Is Your Financial Adviser Acting in Your Best Interest?
Source: The New York Times
This is a tale of two mutual funds with abysmal performance — but very different reactions from their investors to their returns.
The Ivy Asset Strategy — which is known as a total return fund, because it tries to maximize gains through a variety of investment strategies — ranked in the 99th percentile in 2016, according to Morningstar, meaning that investors could scarcely do worse.
The Waddell & Reed Asset Strategy, also a total return fund, ranked in the 97th percentile in the same class.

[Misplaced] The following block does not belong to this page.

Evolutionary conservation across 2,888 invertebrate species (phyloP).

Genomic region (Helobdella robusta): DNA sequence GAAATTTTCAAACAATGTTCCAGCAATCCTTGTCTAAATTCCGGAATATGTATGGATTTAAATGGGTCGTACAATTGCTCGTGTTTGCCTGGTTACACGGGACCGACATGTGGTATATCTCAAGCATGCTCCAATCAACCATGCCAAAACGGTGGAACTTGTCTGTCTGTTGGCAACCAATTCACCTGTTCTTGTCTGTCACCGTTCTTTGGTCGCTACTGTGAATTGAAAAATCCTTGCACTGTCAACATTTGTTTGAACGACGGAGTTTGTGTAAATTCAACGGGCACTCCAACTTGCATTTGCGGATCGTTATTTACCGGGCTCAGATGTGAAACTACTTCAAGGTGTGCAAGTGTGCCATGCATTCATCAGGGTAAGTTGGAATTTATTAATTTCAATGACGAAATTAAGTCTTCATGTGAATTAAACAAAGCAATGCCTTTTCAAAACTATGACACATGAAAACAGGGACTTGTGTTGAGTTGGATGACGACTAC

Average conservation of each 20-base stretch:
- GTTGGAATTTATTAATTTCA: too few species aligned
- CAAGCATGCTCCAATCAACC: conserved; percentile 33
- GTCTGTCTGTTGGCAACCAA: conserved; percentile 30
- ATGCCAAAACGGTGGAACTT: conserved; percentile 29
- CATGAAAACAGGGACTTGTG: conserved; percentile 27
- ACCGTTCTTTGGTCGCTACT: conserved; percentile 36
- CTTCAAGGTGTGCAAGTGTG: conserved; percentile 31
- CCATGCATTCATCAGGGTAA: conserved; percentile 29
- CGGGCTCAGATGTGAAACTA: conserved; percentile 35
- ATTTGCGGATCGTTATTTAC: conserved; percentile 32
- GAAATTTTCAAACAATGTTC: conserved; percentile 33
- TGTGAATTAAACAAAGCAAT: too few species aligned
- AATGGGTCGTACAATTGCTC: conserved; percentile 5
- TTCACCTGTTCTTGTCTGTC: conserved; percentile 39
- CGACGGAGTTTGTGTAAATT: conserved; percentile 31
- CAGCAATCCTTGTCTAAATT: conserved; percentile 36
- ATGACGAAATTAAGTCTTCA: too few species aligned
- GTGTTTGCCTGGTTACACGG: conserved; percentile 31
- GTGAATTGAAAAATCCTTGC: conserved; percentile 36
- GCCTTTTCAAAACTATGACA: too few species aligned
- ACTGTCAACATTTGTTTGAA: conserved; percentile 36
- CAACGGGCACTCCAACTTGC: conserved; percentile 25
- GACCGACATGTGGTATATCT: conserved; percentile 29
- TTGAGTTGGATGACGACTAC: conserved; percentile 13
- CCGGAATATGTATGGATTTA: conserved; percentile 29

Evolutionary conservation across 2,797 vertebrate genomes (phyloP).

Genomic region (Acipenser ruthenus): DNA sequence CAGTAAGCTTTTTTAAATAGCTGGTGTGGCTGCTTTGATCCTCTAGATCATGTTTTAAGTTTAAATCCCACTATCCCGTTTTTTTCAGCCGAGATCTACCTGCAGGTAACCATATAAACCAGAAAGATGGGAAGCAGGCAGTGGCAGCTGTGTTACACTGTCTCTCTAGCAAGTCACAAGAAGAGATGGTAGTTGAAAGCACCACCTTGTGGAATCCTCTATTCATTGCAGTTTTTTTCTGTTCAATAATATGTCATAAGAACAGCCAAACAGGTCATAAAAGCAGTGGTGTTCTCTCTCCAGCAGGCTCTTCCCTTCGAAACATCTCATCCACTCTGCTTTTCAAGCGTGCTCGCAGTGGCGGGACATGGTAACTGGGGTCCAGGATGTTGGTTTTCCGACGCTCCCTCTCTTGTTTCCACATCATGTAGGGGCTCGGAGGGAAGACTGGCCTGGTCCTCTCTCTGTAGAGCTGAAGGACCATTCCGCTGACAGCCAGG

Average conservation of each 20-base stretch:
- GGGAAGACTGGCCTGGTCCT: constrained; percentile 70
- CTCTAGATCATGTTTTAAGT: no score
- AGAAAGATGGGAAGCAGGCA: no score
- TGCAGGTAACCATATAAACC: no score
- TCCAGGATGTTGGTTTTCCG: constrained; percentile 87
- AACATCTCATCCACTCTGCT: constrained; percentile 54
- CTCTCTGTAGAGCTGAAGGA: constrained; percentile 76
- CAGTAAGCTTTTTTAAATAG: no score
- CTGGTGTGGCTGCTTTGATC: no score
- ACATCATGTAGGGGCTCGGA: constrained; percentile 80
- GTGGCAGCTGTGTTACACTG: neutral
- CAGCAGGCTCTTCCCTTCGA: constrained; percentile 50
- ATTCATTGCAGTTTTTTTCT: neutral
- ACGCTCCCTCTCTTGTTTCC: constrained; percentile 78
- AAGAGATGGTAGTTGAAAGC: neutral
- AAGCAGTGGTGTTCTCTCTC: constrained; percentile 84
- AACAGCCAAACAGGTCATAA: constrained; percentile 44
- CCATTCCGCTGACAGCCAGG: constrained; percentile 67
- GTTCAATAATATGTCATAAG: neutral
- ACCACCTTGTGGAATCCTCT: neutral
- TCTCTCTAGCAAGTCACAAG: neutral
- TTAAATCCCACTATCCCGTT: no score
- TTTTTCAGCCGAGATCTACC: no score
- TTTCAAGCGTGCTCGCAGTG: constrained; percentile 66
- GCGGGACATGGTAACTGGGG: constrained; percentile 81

But last year, the Ivy fund lost 65 percent of its assets — meaning that investors pulled out — while the Waddell & Reed fund lost only 26 percent. Over the last three years, the Ivy fund has lost 82 percent, compared with 41 percent for the Waddell & Reed fund.
Given that both funds come from the same family — the Ivy fund is a product of Waddell & Reed, and they have the same portfolio managers — it might seem to be a curious question why one dysfunctional family member is being battered more than another.
The answer, however, is in plain sight, and of importance to investors: The Waddell & Reed version is sold by Waddell & Reed representatives to their financial advice clients. The Ivy fund can be bought by anyone — and those independent advisers seem to have told their clients to get out of it.
The discrepancy goes to the heart of the so-called fiduciary rule..... See full article.
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